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IRS: Bitcoin Is Property, Not Currency

codebonobo Re:At last (273 comments)

This is probably what is so ethically offensive about your comments:

.....the vast majority of it is still net positive

.... and than you give examples to illustrate the above:

.....I don't like the heavy-handed Middle East adventurism, but it does get us cheap oil by keeping OPEC in check.

Are you really insinuating that the wholesale murder of hundreds of thousands of innocent civilians is eclipsed by the benefit of cheap oil?

While I agree with you that certain Americans benefit off the corrupt policies of foreign interventionism and leveraging our power with exploited contracts and trade barriers, spying on foreign businesses to give US ones unfair advantages with the NSA, some of us recognize this isn't ethical. Rationalizing such behavior sounds cruel and insinuating that an emotional response isn't also backed up with good reasons and provable facts is unfair.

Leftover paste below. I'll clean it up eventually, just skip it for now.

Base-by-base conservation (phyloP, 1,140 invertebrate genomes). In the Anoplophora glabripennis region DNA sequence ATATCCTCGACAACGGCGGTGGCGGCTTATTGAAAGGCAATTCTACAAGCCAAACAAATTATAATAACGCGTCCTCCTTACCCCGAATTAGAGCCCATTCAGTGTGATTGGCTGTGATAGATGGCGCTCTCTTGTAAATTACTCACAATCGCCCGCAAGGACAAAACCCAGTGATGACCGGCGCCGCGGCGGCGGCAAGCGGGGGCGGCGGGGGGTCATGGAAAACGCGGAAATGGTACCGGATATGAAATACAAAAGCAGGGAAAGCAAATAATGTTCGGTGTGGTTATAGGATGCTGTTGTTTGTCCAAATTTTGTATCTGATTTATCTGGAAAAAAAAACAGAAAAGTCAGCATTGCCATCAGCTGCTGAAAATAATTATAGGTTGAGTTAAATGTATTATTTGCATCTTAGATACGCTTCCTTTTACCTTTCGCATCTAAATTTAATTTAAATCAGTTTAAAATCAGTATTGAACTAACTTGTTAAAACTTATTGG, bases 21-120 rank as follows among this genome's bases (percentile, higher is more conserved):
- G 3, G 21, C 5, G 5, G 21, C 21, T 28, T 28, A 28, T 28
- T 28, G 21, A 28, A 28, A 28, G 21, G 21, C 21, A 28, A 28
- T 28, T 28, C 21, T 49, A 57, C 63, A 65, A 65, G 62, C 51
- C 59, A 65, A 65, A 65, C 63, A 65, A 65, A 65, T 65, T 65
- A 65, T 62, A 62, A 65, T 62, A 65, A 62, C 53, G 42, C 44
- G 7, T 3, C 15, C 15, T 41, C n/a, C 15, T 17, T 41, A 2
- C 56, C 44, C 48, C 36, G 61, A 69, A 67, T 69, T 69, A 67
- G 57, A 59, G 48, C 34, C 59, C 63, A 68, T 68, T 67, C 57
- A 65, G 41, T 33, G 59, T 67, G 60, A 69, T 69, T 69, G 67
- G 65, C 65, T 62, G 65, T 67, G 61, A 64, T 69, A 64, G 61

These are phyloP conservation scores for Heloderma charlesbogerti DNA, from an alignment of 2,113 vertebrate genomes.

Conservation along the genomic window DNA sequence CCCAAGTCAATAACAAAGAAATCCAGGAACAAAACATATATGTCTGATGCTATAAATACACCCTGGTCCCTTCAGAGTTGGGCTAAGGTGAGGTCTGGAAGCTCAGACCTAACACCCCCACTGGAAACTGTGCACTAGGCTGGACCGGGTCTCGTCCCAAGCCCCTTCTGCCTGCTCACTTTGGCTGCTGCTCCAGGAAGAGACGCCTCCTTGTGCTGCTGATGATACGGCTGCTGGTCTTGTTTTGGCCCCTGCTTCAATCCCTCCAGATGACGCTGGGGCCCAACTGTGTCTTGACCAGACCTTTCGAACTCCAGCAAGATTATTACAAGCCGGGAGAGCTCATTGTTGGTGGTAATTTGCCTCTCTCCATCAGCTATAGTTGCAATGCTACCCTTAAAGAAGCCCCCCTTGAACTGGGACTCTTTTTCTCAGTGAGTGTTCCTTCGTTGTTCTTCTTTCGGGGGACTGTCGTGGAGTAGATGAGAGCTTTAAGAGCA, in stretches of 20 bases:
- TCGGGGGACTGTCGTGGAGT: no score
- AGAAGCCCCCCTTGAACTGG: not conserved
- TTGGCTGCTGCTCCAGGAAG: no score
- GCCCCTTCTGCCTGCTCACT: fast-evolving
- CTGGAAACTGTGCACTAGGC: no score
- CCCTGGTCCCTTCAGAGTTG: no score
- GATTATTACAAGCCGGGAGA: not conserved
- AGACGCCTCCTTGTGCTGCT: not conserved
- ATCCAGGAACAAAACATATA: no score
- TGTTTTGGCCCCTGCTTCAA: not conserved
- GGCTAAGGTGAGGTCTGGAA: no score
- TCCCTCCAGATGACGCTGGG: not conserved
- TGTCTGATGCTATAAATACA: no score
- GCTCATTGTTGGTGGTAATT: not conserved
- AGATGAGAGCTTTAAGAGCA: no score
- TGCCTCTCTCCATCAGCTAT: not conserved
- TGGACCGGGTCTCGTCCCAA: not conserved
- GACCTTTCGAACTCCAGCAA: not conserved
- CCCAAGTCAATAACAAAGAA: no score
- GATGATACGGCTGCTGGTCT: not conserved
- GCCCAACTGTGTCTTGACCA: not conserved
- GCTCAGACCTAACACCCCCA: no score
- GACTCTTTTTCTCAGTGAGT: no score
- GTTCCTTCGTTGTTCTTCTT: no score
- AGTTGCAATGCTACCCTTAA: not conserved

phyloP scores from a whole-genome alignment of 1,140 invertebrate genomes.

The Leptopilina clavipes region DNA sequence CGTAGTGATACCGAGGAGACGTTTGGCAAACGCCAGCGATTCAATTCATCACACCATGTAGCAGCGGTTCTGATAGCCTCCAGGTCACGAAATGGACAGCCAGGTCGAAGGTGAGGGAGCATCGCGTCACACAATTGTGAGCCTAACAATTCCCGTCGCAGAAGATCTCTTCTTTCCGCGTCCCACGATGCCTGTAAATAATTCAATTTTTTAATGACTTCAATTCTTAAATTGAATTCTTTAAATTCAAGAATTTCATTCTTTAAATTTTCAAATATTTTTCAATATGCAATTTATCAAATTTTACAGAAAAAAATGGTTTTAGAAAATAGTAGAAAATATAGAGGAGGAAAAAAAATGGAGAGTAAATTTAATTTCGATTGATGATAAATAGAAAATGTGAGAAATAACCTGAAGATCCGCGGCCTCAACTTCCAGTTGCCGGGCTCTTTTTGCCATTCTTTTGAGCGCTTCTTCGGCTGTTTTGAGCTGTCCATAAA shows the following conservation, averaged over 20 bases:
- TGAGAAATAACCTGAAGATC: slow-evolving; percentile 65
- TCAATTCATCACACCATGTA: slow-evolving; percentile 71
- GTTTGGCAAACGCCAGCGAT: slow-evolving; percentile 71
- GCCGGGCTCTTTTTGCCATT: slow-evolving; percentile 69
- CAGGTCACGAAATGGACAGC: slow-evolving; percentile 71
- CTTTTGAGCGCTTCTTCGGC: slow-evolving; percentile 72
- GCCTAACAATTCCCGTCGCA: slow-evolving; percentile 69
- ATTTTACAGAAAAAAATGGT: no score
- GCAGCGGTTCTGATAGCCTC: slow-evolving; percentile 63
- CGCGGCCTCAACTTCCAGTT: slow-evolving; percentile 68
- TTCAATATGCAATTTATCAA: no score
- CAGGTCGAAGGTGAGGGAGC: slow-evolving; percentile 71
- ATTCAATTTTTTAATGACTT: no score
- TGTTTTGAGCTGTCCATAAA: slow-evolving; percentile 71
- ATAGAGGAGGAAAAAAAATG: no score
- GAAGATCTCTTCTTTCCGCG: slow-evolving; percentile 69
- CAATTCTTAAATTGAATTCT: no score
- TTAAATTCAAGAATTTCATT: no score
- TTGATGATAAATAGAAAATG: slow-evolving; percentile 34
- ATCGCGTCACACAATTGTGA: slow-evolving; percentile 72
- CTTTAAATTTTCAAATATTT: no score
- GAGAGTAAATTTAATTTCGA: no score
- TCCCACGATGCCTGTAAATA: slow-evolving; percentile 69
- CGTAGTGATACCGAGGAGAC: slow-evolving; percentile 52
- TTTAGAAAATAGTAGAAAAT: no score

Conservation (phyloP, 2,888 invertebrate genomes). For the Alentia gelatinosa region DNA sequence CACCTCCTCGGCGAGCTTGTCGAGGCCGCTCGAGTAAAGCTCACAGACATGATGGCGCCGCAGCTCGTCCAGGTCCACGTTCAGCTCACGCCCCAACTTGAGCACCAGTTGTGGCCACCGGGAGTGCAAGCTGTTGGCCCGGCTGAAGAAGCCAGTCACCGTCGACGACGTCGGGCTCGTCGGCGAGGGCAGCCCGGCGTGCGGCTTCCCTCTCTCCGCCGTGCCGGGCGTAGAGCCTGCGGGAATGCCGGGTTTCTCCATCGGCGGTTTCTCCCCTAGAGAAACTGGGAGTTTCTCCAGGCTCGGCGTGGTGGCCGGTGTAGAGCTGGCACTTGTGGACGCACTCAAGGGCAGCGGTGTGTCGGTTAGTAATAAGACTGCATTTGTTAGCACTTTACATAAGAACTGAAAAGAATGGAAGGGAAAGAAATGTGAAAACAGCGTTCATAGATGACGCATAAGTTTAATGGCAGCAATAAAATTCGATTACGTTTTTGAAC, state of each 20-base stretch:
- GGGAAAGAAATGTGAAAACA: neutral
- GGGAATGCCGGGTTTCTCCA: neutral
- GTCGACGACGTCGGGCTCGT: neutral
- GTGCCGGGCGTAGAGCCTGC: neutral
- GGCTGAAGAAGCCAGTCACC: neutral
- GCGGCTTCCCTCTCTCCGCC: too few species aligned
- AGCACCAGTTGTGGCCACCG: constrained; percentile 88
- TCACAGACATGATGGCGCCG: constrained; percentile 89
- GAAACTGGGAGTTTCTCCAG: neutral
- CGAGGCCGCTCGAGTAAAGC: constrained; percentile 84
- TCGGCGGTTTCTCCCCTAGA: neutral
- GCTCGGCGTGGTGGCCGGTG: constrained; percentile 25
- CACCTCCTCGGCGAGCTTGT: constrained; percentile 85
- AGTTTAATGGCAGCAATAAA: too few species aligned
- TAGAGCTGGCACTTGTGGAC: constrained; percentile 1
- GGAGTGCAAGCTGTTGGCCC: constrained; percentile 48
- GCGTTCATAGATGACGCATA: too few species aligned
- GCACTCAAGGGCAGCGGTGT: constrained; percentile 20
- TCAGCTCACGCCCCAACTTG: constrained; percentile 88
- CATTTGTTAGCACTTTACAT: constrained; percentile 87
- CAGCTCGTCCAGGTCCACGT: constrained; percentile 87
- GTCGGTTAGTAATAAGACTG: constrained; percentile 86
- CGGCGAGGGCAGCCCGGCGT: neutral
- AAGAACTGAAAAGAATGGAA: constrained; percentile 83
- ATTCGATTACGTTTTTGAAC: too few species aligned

I don't care if its a government, corporation, religion, or individual committing these crimes against humanity, it doesn't ever justify cheap oil or a smooth highway. There is a line that is repeatedly being crossed where a person of good conscious should become intolerant to any entity despite some beneficial side effects. The ends do not justify the means and it is presumptuous to believe that their is even a net benefit for yourself.

about 4 months ago
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Remote ATM Attack Uses SMS To Dispense Cash

codebonobo Re:HUH? (150 comments)

You mean loaned out to banks. Banks either paid that back or they failed. Most of it was paid back.

You are repeating the banks' talking points. Some of it loaned out. Some of it was given out. Some of it was exchanged for worthless assets. In the end the bottom line is most people were screwed and the the banks profited.